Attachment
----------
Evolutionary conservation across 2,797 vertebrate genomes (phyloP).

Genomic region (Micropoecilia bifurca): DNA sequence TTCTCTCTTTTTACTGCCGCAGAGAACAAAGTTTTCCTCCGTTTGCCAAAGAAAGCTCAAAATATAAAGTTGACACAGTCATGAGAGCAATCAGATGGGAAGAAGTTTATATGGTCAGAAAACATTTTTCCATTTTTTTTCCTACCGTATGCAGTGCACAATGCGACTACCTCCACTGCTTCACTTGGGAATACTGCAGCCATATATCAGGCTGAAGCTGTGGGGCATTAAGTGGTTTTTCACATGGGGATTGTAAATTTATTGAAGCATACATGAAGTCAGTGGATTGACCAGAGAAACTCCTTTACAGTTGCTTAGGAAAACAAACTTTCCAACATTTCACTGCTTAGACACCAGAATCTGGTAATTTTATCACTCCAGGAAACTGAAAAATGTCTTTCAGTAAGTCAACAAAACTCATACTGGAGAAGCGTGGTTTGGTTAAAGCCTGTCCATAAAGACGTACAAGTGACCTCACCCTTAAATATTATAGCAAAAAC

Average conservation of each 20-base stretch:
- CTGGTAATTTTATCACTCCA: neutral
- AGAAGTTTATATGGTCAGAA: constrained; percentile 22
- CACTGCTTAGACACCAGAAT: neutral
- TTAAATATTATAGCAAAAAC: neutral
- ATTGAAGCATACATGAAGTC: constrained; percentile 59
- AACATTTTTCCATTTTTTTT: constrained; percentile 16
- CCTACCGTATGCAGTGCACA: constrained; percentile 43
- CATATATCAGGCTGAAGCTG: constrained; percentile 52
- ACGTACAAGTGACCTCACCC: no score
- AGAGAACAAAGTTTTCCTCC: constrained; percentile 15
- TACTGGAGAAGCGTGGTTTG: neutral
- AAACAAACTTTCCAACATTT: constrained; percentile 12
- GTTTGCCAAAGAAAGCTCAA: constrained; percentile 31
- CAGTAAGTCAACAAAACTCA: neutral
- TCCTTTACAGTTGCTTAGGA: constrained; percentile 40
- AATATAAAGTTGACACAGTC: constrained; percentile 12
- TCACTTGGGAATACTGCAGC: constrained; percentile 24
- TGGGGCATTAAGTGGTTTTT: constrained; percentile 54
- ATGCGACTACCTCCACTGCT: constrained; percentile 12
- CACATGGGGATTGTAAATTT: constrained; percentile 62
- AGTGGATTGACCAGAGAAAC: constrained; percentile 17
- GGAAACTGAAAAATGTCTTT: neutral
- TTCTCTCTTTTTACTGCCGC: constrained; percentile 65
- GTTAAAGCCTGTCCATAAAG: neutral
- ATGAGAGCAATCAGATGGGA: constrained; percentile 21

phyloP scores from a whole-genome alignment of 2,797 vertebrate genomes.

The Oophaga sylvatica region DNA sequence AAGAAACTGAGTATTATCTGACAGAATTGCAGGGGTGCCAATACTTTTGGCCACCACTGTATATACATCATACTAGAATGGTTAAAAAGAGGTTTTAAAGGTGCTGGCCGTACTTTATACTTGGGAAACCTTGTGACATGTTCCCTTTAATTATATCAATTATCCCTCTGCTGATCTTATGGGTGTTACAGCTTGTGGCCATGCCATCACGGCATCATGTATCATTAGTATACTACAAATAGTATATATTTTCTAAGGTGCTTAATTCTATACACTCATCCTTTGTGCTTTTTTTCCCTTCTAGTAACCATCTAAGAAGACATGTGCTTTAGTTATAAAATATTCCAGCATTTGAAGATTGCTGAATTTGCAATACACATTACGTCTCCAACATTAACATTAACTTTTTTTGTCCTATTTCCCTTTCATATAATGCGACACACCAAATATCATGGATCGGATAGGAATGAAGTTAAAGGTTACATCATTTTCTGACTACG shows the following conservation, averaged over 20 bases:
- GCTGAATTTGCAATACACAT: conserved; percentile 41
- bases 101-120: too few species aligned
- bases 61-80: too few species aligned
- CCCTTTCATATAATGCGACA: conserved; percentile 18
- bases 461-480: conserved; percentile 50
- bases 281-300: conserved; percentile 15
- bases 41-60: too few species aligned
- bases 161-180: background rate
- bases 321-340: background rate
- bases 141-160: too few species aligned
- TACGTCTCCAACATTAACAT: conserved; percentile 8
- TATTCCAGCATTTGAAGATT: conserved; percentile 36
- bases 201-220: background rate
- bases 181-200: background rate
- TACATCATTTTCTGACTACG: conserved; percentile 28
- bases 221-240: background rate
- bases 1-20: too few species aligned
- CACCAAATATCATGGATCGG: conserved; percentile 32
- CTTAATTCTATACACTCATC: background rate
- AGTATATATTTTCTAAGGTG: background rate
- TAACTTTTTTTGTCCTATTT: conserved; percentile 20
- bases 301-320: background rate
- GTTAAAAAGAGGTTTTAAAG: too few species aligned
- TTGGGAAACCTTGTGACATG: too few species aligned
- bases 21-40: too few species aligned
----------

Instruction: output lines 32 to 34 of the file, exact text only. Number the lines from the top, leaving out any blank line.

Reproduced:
- bases 101-120: too few species aligned
- bases 61-80: too few species aligned
- CCCTTTCATATAATGCGACA: conserved; percentile 18